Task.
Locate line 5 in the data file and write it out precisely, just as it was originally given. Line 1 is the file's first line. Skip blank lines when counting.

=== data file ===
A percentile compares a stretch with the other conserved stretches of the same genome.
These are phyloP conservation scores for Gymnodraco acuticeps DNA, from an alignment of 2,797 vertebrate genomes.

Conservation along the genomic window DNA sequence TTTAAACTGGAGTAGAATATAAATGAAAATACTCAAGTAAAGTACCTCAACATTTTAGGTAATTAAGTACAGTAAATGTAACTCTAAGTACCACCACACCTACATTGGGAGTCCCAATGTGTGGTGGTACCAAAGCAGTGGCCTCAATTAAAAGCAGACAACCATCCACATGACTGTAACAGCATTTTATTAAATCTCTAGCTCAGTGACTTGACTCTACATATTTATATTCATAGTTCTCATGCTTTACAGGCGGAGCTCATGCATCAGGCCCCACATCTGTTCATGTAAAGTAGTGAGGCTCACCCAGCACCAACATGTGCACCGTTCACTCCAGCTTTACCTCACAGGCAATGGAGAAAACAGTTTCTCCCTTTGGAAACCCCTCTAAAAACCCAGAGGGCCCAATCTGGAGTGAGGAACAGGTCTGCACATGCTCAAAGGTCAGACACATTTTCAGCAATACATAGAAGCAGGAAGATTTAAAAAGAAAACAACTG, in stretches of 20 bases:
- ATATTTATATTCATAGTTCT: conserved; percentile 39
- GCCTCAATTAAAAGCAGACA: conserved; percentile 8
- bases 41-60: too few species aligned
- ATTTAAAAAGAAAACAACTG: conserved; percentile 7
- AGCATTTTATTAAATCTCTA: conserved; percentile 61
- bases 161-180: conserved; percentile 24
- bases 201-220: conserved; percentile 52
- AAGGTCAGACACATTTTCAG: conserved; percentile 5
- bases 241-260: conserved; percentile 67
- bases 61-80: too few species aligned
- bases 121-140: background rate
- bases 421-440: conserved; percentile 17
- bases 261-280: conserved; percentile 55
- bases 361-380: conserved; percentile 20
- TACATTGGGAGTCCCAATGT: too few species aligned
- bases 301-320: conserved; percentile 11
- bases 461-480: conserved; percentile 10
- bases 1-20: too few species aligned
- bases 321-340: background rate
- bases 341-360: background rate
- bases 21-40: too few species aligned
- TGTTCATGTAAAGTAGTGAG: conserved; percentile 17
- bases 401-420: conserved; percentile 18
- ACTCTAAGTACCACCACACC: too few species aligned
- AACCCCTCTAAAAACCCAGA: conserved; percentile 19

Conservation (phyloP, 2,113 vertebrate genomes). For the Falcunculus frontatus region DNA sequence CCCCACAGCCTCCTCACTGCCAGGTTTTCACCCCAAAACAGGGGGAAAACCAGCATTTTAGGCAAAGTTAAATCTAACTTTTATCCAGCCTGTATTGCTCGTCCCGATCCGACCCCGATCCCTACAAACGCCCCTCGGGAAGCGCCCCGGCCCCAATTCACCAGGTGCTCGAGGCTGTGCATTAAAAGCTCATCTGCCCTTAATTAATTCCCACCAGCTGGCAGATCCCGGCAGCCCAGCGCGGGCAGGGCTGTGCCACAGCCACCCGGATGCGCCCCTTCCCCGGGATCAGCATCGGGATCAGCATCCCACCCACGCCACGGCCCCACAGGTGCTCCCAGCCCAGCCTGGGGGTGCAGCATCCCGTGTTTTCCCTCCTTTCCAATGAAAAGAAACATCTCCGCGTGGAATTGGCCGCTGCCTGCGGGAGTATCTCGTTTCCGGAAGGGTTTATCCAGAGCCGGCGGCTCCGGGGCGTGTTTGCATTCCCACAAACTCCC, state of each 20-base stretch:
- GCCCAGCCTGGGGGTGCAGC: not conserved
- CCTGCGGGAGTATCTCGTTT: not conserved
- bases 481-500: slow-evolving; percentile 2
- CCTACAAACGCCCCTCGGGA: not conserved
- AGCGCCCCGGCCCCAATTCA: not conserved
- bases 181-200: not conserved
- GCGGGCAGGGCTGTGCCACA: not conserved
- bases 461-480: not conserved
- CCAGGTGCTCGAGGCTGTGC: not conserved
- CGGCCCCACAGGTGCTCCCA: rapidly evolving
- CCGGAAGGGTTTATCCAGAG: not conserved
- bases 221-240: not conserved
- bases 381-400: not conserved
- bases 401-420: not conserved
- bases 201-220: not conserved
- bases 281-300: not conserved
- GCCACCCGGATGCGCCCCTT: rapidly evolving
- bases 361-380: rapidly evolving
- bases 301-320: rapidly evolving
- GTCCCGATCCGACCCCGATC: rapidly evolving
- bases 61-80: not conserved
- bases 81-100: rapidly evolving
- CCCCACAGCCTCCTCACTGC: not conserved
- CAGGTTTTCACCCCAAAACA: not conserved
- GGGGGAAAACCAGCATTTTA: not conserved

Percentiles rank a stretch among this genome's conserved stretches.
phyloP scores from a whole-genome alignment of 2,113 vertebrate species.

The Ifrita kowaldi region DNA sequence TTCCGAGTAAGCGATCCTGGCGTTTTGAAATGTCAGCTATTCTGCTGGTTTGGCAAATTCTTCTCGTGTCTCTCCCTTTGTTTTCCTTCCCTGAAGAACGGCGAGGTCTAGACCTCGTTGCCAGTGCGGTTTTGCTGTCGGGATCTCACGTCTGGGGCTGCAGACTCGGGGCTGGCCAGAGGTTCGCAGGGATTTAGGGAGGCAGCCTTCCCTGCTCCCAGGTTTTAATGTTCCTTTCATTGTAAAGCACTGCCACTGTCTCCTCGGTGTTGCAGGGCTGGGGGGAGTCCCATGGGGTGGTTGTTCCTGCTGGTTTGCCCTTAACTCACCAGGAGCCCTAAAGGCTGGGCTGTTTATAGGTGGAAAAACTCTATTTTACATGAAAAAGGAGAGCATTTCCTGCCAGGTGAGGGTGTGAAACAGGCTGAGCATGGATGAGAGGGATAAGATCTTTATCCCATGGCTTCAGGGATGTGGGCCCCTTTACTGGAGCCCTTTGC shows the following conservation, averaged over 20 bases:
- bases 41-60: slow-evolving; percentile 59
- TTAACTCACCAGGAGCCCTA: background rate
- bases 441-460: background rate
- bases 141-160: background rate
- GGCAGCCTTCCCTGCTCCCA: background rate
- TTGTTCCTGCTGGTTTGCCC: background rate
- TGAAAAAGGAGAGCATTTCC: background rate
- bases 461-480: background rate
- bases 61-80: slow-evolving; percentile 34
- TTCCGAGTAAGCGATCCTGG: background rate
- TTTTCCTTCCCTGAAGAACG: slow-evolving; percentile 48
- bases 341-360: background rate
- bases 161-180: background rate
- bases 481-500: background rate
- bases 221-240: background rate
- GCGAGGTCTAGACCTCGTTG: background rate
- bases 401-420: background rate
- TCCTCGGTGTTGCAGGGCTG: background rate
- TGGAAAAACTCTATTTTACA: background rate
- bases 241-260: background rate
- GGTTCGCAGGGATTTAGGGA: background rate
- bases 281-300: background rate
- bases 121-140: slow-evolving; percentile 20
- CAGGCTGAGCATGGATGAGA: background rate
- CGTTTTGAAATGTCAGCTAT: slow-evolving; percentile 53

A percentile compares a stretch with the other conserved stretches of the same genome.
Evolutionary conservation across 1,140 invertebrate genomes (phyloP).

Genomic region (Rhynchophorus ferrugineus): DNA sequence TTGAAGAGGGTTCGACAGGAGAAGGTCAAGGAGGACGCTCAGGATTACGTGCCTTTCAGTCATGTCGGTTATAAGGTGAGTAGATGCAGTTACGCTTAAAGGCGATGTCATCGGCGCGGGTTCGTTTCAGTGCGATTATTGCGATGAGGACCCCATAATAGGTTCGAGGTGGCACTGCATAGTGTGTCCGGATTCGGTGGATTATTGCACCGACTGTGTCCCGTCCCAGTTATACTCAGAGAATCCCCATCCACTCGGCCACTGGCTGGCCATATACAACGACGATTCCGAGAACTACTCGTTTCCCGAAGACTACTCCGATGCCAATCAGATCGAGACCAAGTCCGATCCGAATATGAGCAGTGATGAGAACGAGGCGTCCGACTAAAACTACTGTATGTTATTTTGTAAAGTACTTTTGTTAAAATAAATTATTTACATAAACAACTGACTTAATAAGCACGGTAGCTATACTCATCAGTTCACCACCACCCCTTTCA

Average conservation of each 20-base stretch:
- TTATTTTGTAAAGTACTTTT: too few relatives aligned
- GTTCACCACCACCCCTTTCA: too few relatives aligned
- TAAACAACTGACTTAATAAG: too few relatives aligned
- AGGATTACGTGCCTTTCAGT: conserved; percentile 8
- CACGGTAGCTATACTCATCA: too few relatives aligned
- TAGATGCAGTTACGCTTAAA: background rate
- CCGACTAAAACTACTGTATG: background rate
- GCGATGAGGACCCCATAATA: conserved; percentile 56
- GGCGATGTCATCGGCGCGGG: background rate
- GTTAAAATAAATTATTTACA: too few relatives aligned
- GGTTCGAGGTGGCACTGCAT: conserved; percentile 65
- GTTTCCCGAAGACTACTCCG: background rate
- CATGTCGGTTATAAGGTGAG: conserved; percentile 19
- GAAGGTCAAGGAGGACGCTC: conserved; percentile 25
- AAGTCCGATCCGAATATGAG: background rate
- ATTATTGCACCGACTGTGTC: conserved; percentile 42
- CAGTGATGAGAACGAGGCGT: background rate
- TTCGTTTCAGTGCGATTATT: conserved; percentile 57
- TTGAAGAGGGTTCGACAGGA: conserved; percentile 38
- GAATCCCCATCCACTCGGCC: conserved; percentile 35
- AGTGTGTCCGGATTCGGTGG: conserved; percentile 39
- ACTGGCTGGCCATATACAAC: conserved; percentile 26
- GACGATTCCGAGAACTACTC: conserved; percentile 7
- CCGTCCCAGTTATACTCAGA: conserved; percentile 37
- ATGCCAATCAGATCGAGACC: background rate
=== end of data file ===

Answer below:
- GCCTCAATTAAAAGCAGACA: conserved; percentile 8